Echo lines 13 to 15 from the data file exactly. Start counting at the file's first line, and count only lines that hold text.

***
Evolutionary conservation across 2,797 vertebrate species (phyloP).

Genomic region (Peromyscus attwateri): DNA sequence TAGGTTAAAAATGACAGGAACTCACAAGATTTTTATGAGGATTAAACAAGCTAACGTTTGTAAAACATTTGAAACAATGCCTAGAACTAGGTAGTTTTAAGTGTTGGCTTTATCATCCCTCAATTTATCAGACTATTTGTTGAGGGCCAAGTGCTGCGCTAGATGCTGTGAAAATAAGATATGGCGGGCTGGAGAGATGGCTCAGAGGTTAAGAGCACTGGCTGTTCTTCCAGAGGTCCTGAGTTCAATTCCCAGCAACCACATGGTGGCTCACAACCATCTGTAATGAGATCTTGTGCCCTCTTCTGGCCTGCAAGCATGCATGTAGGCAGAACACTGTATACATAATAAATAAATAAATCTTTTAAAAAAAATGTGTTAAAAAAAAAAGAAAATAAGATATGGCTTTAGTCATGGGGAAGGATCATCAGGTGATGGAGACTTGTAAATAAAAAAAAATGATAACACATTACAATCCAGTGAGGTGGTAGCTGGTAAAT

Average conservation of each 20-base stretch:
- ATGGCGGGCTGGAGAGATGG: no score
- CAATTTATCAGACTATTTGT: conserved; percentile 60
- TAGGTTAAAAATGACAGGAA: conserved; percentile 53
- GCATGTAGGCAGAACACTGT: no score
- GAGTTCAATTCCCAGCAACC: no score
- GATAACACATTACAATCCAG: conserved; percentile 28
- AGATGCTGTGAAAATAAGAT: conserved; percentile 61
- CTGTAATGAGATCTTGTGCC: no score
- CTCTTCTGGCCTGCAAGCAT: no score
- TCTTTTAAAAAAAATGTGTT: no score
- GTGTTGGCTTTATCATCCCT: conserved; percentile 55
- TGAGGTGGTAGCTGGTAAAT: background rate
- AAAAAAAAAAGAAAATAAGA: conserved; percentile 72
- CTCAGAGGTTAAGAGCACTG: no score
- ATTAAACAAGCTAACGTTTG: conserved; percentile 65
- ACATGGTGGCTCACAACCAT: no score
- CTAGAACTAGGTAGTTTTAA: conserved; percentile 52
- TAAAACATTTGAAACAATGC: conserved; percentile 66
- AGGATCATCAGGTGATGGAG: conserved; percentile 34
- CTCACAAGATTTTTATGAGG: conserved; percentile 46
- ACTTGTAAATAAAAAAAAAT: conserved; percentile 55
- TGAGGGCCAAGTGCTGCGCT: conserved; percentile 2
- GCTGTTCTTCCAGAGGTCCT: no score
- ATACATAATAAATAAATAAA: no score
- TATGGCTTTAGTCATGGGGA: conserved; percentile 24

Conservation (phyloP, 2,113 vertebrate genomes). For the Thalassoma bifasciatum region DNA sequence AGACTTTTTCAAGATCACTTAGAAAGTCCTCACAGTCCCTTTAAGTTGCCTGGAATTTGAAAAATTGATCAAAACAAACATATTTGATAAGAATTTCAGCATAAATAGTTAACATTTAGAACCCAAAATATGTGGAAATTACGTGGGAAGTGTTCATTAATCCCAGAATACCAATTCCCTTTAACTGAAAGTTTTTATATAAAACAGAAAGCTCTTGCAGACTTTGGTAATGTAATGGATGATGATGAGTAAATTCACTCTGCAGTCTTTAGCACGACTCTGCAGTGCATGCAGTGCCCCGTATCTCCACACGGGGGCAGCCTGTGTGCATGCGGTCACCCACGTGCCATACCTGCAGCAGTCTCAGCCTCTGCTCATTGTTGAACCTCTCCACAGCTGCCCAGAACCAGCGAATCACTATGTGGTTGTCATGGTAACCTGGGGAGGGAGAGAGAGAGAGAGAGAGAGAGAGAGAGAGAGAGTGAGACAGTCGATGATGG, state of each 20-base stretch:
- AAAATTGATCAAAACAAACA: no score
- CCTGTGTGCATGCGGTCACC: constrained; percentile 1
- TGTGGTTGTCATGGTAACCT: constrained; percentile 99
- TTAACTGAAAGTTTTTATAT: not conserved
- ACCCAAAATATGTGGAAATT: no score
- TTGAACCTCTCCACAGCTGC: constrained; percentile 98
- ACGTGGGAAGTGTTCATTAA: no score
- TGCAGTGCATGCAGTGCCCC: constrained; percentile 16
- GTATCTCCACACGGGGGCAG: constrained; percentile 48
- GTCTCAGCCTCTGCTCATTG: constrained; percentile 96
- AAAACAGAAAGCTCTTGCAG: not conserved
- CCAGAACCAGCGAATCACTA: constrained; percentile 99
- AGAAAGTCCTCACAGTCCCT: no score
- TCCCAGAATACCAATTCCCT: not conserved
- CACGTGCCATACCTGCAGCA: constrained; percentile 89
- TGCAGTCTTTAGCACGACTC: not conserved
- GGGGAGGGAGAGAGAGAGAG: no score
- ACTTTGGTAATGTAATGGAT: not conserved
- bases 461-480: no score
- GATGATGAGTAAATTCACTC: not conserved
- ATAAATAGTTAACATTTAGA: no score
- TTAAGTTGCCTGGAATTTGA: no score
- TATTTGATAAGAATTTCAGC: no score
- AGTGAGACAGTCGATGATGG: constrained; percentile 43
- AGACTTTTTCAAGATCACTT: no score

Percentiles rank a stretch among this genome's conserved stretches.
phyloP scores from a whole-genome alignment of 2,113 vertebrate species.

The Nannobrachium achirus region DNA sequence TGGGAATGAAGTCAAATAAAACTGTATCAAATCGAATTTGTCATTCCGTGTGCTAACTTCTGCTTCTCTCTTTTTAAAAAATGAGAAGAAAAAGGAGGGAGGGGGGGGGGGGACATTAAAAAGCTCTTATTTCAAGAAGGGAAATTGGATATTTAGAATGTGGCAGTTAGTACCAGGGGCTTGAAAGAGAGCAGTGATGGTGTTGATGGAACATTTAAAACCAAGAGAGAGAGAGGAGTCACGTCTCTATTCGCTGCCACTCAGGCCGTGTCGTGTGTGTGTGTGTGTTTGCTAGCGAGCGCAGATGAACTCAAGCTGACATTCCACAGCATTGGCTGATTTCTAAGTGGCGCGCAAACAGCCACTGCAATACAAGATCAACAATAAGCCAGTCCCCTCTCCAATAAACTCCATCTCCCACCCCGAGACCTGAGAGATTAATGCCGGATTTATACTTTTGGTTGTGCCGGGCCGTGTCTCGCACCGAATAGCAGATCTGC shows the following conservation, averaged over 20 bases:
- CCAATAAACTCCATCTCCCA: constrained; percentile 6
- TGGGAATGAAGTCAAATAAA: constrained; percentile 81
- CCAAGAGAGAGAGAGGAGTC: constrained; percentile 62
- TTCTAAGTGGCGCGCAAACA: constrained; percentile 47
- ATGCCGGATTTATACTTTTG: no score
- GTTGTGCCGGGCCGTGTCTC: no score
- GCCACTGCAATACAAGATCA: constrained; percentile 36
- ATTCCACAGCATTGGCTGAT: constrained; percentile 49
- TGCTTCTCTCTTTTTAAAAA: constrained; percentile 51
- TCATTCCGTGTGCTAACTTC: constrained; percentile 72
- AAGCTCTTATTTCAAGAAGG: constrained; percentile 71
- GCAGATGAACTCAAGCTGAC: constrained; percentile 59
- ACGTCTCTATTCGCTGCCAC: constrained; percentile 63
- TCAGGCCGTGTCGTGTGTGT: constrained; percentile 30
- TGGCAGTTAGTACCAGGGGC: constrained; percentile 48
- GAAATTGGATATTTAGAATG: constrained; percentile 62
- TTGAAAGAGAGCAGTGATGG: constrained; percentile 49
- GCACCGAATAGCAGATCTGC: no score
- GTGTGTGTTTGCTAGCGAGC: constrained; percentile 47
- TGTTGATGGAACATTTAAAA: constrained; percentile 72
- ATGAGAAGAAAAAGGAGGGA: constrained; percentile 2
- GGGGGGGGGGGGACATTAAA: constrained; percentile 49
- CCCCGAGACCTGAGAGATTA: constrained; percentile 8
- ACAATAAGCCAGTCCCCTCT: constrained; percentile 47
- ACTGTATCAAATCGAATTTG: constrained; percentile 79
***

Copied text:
- TCTTTTAAAAAAAATGTGTT: no score
- GTGTTGGCTTTATCATCCCT: conserved; percentile 55
- TGAGGTGGTAGCTGGTAAAT: background rate